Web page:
The Purpose Of Bible Miracles by Preston Silcox

Just before His ascension to heaven, Jesus gave His marching orders to the apostles and promised that they would be endued with miraculous powers (Mk. 16:15-18; Acts 1:5, 8). Mark reveals that the disciples were faithful to the Captain’s commands and that the Christ was true to His faithful followers: “And they went forth, and preached every where, the Lord working with them, and confirming the word with signs following” (Mk. 16:20).

This inspired excerpt from early church history provides vital information on the purpose of miracles. Mark clearly indicates that the miracles were wrought to confirm the message of the apostles and early Christians.

Carefully consider this in light of Hebrews 2:3-4: “How shall we escape, if we neglect so great salvation; which at the first began to be spoken by the Lord, and was confirmed unto us by them that heard him; God also bearing them witness, both with signs and wonders, and with divers miracles, and gifts of the Holy Ghost, according to his own will?”

It is of utmost importance to recognize that every time God had special messages for man, He confirmed those messages with miracles. For example, when God commissioned Moses to lead Israel out of Egypt, He provided Moses with miraculous abilities that confirmed that the messages to Pharaoh and Israel were from Heaven (Ex. 4:1-9; 7:3-12:33).

Additionally, the miracles performed by Jesus confirmed the message that He was and is God. Peter pointed this out in Acts 2:22: “Ye men of Israel, hear these words; Jesus of Nazareth, a man approved of God among you by miracles and wonders and signs, which God did by him in the midst of you, as ye yourselves also know.”

God’s final message to man is the New Testament. Jude declared this undeniable truth when he wrote that the faith (the gospel) “was once for all delivered unto the saints” (Jude 3). According to Jude, the New Testament message will never have to be modified or amended; it is perfect, complete, and finished. During its initial proclamation and recording, miraculous signs confirmed it to be from God (see Mk. 16:20; Heb. 2:3-4). It might be said that those miracles were God’s “stamp of approval” on the Gospel. When that final message to man was completed, the need for miracles ceased. Paul foretold this very thing in 1 Corinthians 13:8-12 where he stated that the “in part” system—the miraculous manner in which God’s Will was given part-by-part—would give way to the “perfect” system—the completely revealed Will of God.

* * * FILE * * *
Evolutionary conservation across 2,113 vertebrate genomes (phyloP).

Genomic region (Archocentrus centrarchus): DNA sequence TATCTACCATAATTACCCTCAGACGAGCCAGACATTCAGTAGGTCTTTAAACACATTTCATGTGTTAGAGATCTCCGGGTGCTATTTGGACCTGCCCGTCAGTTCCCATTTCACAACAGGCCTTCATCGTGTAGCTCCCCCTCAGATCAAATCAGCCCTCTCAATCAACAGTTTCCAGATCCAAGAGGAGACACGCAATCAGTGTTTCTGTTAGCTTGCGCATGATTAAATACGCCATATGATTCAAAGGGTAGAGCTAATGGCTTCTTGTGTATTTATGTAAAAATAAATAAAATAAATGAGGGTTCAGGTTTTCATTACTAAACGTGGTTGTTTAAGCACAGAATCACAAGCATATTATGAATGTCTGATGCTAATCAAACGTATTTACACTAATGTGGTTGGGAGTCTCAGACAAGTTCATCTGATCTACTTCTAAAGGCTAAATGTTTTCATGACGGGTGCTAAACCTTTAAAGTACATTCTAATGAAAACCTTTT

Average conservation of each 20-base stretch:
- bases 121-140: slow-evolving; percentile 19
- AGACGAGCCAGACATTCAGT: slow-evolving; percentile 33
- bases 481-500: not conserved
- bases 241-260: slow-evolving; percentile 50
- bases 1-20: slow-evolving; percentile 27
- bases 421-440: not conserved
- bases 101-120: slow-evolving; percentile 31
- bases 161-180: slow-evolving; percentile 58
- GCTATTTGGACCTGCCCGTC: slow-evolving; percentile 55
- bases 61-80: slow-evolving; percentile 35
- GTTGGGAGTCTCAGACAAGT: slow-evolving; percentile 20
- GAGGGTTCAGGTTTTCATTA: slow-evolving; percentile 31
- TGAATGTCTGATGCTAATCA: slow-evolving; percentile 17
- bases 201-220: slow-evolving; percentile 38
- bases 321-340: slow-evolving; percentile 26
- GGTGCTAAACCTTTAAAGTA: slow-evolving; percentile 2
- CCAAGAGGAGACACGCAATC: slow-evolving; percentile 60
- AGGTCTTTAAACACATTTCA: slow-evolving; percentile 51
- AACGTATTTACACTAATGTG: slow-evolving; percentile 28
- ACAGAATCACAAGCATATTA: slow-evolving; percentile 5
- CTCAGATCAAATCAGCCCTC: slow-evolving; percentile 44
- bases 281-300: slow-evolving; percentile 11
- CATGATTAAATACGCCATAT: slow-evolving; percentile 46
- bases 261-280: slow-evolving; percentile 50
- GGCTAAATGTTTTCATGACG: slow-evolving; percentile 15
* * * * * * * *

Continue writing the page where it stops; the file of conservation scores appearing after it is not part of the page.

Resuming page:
To say that miracles still take place is to say that God is still revealing new messages to man. To say that He is continuing to reveal such is to put one in contradiction with clear New Testament passages such as Jude 3 mentioned above. The fact is, God’s final revelation has been presented to man and God’s stamp was pressed into it more than 2,000 years ago. The need for miracles has ceased since the record of Jesus’ miracles and the miracles of His apostles and other First-Century followers confirm that the New Testament message is God-approved.

That message is complete and all-sufficient. It is the whole of God’s Will for mankind and it—including the record of the miraculous—has the power to produce faith in the minds of all who accept it. This is demonstrated in John 20:30-31: “And many other signs truly did Jesus in the presence of his disciples, which are not written in this book: But these are written, that ye might believe that Jesus is the Christ, the Son of God; and that believing ye might have life through his name.”

Taken from The Gospel Preceptor

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